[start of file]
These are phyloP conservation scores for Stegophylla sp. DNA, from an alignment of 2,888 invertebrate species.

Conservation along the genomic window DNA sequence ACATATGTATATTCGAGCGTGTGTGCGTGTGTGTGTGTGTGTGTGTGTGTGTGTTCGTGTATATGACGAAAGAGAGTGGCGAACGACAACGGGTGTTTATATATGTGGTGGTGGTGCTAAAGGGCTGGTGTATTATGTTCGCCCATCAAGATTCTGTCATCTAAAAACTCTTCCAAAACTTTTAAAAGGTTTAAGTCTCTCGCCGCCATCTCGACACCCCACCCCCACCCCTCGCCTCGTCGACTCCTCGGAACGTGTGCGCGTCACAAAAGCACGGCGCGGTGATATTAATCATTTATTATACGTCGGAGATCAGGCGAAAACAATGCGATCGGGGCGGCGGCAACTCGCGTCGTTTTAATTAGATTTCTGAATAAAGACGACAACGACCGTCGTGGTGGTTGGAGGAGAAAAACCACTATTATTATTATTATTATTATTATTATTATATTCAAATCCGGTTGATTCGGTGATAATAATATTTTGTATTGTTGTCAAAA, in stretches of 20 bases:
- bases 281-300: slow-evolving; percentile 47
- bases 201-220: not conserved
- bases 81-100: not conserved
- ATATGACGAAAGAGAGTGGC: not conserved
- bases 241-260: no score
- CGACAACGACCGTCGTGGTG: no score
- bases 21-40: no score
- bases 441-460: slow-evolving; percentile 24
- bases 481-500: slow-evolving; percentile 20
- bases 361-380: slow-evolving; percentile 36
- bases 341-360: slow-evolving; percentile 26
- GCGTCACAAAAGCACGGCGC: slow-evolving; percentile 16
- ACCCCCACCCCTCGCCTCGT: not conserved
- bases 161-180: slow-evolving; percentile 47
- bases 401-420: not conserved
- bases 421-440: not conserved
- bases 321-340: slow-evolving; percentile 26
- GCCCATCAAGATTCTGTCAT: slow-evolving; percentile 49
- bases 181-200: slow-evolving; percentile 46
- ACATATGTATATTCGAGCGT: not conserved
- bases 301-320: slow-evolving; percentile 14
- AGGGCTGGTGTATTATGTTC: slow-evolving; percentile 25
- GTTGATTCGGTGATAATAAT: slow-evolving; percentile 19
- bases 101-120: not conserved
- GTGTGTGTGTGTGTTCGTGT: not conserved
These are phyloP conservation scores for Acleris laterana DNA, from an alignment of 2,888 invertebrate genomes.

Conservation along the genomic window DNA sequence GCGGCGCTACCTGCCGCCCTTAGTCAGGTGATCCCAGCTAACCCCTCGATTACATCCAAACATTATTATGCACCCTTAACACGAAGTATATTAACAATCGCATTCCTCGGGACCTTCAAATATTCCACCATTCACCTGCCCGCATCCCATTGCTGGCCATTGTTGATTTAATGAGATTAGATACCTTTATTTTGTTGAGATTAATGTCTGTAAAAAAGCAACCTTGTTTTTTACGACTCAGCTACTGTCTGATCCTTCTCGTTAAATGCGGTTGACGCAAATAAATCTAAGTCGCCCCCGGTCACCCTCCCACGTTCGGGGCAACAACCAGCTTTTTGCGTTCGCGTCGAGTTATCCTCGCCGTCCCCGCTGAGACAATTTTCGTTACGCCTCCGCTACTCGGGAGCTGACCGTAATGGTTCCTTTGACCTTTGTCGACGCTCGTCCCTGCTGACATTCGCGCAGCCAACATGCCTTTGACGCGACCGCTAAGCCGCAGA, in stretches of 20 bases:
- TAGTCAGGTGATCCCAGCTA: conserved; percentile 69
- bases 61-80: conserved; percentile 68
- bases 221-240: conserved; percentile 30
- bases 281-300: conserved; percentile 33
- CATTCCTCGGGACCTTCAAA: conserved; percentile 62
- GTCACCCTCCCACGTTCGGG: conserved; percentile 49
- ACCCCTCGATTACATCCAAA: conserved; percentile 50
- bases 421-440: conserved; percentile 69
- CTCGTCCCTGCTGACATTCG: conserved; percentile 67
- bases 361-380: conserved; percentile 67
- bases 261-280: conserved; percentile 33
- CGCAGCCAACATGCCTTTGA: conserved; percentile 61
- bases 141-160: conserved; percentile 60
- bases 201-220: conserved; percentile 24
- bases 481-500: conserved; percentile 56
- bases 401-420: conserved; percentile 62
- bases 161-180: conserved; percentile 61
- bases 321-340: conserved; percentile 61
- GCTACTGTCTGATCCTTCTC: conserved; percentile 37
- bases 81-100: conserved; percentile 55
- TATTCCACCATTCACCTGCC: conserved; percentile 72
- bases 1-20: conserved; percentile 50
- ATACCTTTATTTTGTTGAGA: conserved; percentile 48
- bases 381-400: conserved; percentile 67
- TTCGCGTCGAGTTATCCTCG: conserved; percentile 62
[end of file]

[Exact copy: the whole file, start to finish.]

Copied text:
These are phyloP conservation scores for Stegophylla sp. DNA, from an alignment of 2,888 invertebrate species.

Conservation along the genomic window DNA sequence ACATATGTATATTCGAGCGTGTGTGCGTGTGTGTGTGTGTGTGTGTGTGTGTGTTCGTGTATATGACGAAAGAGAGTGGCGAACGACAACGGGTGTTTATATATGTGGTGGTGGTGCTAAAGGGCTGGTGTATTATGTTCGCCCATCAAGATTCTGTCATCTAAAAACTCTTCCAAAACTTTTAAAAGGTTTAAGTCTCTCGCCGCCATCTCGACACCCCACCCCCACCCCTCGCCTCGTCGACTCCTCGGAACGTGTGCGCGTCACAAAAGCACGGCGCGGTGATATTAATCATTTATTATACGTCGGAGATCAGGCGAAAACAATGCGATCGGGGCGGCGGCAACTCGCGTCGTTTTAATTAGATTTCTGAATAAAGACGACAACGACCGTCGTGGTGGTTGGAGGAGAAAAACCACTATTATTATTATTATTATTATTATTATTATATTCAAATCCGGTTGATTCGGTGATAATAATATTTTGTATTGTTGTCAAAA, in stretches of 20 bases:
- bases 281-300: slow-evolving; percentile 47
- bases 201-220: not conserved
- bases 81-100: not conserved
- ATATGACGAAAGAGAGTGGC: not conserved
- bases 241-260: no score
- CGACAACGACCGTCGTGGTG: no score
- bases 21-40: no score
- bases 441-460: slow-evolving; percentile 24
- bases 481-500: slow-evolving; percentile 20
- bases 361-380: slow-evolving; percentile 36
- bases 341-360: slow-evolving; percentile 26
- GCGTCACAAAAGCACGGCGC: slow-evolving; percentile 16
- ACCCCCACCCCTCGCCTCGT: not conserved
- bases 161-180: slow-evolving; percentile 47
- bases 401-420: not conserved
- bases 421-440: not conserved
- bases 321-340: slow-evolving; percentile 26
- GCCCATCAAGATTCTGTCAT: slow-evolving; percentile 49
- bases 181-200: slow-evolving; percentile 46
- ACATATGTATATTCGAGCGT: not conserved
- bases 301-320: slow-evolving; percentile 14
- AGGGCTGGTGTATTATGTTC: slow-evolving; percentile 25
- GTTGATTCGGTGATAATAAT: slow-evolving; percentile 19
- bases 101-120: not conserved
- GTGTGTGTGTGTGTTCGTGT: not conserved
These are phyloP conservation scores for Acleris laterana DNA, from an alignment of 2,888 invertebrate genomes.

Conservation along the genomic window DNA sequence GCGGCGCTACCTGCCGCCCTTAGTCAGGTGATCCCAGCTAACCCCTCGATTACATCCAAACATTATTATGCACCCTTAACACGAAGTATATTAACAATCGCATTCCTCGGGACCTTCAAATATTCCACCATTCACCTGCCCGCATCCCATTGCTGGCCATTGTTGATTTAATGAGATTAGATACCTTTATTTTGTTGAGATTAATGTCTGTAAAAAAGCAACCTTGTTTTTTACGACTCAGCTACTGTCTGATCCTTCTCGTTAAATGCGGTTGACGCAAATAAATCTAAGTCGCCCCCGGTCACCCTCCCACGTTCGGGGCAACAACCAGCTTTTTGCGTTCGCGTCGAGTTATCCTCGCCGTCCCCGCTGAGACAATTTTCGTTACGCCTCCGCTACTCGGGAGCTGACCGTAATGGTTCCTTTGACCTTTGTCGACGCTCGTCCCTGCTGACATTCGCGCAGCCAACATGCCTTTGACGCGACCGCTAAGCCGCAGA, in stretches of 20 bases:
- TAGTCAGGTGATCCCAGCTA: conserved; percentile 69
- bases 61-80: conserved; percentile 68
- bases 221-240: conserved; percentile 30
- bases 281-300: conserved; percentile 33
- CATTCCTCGGGACCTTCAAA: conserved; percentile 62
- GTCACCCTCCCACGTTCGGG: conserved; percentile 49
- ACCCCTCGATTACATCCAAA: conserved; percentile 50
- bases 421-440: conserved; percentile 69
- CTCGTCCCTGCTGACATTCG: conserved; percentile 67
- bases 361-380: conserved; percentile 67
- bases 261-280: conserved; percentile 33
- CGCAGCCAACATGCCTTTGA: conserved; percentile 61
- bases 141-160: conserved; percentile 60
- bases 201-220: conserved; percentile 24
- bases 481-500: conserved; percentile 56
- bases 401-420: conserved; percentile 62
- bases 161-180: conserved; percentile 61
- bases 321-340: conserved; percentile 61
- GCTACTGTCTGATCCTTCTC: conserved; percentile 37
- bases 81-100: conserved; percentile 55
- TATTCCACCATTCACCTGCC: conserved; percentile 72
- bases 1-20: conserved; percentile 50
- ATACCTTTATTTTGTTGAGA: conserved; percentile 48
- bases 381-400: conserved; percentile 67
- TTCGCGTCGAGTTATCCTCG: conserved; percentile 62